Despite this turbulence, 2019 was the year that UFOs managed to propel themselves into an uneasy political legitimacy: Washington initiated ufological policy changes, held official UFO briefings, and even signed a research agreement with To the Stars. Some segments of the population have taken the governmental nods as acknowledgment that UFOs are both real and extraterrestrial, but the truth—while out there—is considerably fuzzier.
“The U.S. Navy designates the objects contained in the 3 range-incursion videos that are currently being referred to in various media as unidentified aerial phenomena,” said spokesman Joseph Gradisher of the Office of the Deputy Chief of Naval Operations for Information Warfare in a statement. “[UAP] provides the basic descriptor for the sightings/observations of unauthorized/unidentified aircraft/objects that have been observed entering/operating in the airspace of various military-controlled training ranges. It’s any aerial phenomenon that cannot immediately be identified.”
The first big news came in April, when the Navy said it was drafting new guidelines for reporting run-ins with UFOs. Headlines blared things like “Aliens, Ahoy!” but the military was likely talking about much more mundane encounters, according to explanations that followed about the exigence of the guidelines. “The wide proliferation and availability of inexpensive unmanned aerial systems (UAS), such as commercially available quadcopters, has increasingly made airspace de-confliction an issue,” an official told a reporter, according to redacted emails released via a Freedom of Information Act request. “Consistent with the wide proliferation and availability of inexpensive unmanned aerial systems (UAS), sightings of this nature have increased in frequency from 2014 until now.”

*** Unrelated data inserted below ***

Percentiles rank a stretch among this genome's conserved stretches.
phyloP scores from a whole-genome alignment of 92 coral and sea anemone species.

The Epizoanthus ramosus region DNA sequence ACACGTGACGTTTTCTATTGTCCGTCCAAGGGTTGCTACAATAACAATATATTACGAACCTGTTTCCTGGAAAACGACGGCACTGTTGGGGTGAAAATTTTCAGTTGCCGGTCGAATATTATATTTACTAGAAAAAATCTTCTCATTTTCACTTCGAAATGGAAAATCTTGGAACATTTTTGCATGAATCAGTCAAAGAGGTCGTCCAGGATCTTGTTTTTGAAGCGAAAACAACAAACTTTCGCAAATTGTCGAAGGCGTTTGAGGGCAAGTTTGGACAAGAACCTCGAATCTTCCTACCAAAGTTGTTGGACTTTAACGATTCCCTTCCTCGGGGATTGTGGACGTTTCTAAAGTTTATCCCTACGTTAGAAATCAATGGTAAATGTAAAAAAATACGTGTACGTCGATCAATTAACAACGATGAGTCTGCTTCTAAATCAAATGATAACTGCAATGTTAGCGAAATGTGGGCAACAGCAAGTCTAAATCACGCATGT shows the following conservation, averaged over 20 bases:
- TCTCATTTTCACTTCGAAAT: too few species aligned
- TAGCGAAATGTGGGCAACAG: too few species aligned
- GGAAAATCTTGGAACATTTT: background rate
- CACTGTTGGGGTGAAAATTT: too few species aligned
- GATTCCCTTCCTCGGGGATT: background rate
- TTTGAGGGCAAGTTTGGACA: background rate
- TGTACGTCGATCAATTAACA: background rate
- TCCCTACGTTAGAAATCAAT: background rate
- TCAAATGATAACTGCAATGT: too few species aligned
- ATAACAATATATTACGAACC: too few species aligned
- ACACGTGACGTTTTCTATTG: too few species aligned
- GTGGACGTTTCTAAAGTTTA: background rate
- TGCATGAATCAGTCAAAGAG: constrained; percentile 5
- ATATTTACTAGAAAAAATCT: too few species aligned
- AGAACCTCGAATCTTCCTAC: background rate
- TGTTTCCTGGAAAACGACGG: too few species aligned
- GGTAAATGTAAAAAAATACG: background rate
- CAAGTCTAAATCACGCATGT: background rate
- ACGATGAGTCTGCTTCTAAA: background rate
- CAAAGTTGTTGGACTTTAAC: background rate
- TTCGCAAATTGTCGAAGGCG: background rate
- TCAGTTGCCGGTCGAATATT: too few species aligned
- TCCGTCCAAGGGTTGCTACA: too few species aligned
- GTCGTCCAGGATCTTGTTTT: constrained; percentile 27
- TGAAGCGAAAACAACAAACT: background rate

Most people—60 percent, according to a recent Gallup poll—believe all UFO sightings are of objects in the former category. But if you ask the folks at To the Stars, they might point you toward their recently acquired metamaterials, “reported to have come from an advanced aerospace vehicle of unknown origin” (implication: beyond Earth). In October, To the Stars announced a research agreement with the Army to test and characterize the materials. READ MORE
Watch Navy Jet Lock Scope On UFOs
A U.S. Navy F/A-18 Super Hornet encountered this apparent UFO off the East Coast of the United States in 2015.
UFOs Spotted By US Fighter Jet Pilots, New Footage Reveals
US Navy pilot Lieutenant Ryan Graves, who flies an F/18 Super Hornet that has a top speed of 1,190 mph, reports seeing objects that he cannot explain that are flying so fast that it makes his plane appear to stand still. More than that, he has observed these UFOs perform maneuvers that his top-level training tells him could not be performed by human beings. And he didn’t just see them appear for a few minutes, it was sometimes as long as 12-hours straight that he watched them fly. Let that sink in for a moment before reading the rest of this story.